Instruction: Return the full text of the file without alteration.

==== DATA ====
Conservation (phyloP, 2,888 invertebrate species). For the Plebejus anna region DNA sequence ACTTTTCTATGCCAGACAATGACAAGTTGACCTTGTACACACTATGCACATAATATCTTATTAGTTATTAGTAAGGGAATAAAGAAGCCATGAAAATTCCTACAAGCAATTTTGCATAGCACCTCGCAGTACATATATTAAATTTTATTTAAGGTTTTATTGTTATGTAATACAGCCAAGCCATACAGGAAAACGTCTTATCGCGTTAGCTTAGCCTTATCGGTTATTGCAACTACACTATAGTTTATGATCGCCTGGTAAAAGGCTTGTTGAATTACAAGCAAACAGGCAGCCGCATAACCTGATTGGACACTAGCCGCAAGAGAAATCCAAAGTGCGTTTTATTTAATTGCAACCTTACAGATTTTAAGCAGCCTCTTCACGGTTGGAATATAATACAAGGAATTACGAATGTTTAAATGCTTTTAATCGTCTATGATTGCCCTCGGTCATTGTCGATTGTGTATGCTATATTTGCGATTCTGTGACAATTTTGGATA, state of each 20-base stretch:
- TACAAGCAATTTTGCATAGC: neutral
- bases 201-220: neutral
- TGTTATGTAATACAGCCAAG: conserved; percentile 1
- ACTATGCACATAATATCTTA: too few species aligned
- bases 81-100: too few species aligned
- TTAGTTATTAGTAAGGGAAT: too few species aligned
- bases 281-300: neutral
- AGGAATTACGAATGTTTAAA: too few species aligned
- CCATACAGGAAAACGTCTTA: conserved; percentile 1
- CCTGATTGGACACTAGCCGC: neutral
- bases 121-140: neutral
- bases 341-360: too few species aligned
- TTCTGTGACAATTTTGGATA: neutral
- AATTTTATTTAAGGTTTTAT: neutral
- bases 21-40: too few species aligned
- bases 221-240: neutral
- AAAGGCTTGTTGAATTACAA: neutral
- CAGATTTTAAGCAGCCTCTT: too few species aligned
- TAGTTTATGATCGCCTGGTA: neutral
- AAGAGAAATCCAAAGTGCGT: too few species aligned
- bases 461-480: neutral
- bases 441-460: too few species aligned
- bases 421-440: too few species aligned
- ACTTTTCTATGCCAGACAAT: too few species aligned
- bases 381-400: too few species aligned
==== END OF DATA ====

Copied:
Conservation (phyloP, 2,888 invertebrate species). For the Plebejus anna region DNA sequence ACTTTTCTATGCCAGACAATGACAAGTTGACCTTGTACACACTATGCACATAATATCTTATTAGTTATTAGTAAGGGAATAAAGAAGCCATGAAAATTCCTACAAGCAATTTTGCATAGCACCTCGCAGTACATATATTAAATTTTATTTAAGGTTTTATTGTTATGTAATACAGCCAAGCCATACAGGAAAACGTCTTATCGCGTTAGCTTAGCCTTATCGGTTATTGCAACTACACTATAGTTTATGATCGCCTGGTAAAAGGCTTGTTGAATTACAAGCAAACAGGCAGCCGCATAACCTGATTGGACACTAGCCGCAAGAGAAATCCAAAGTGCGTTTTATTTAATTGCAACCTTACAGATTTTAAGCAGCCTCTTCACGGTTGGAATATAATACAAGGAATTACGAATGTTTAAATGCTTTTAATCGTCTATGATTGCCCTCGGTCATTGTCGATTGTGTATGCTATATTTGCGATTCTGTGACAATTTTGGATA, state of each 20-base stretch:
- TACAAGCAATTTTGCATAGC: neutral
- bases 201-220: neutral
- TGTTATGTAATACAGCCAAG: conserved; percentile 1
- ACTATGCACATAATATCTTA: too few species aligned
- bases 81-100: too few species aligned
- TTAGTTATTAGTAAGGGAAT: too few species aligned
- bases 281-300: neutral
- AGGAATTACGAATGTTTAAA: too few species aligned
- CCATACAGGAAAACGTCTTA: conserved; percentile 1
- CCTGATTGGACACTAGCCGC: neutral
- bases 121-140: neutral
- bases 341-360: too few species aligned
- TTCTGTGACAATTTTGGATA: neutral
- AATTTTATTTAAGGTTTTAT: neutral
- bases 21-40: too few species aligned
- bases 221-240: neutral
- AAAGGCTTGTTGAATTACAA: neutral
- CAGATTTTAAGCAGCCTCTT: too few species aligned
- TAGTTTATGATCGCCTGGTA: neutral
- AAGAGAAATCCAAAGTGCGT: too few species aligned
- bases 461-480: neutral
- bases 441-460: too few species aligned
- bases 421-440: too few species aligned
- ACTTTTCTATGCCAGACAAT: too few species aligned
- bases 381-400: too few species aligned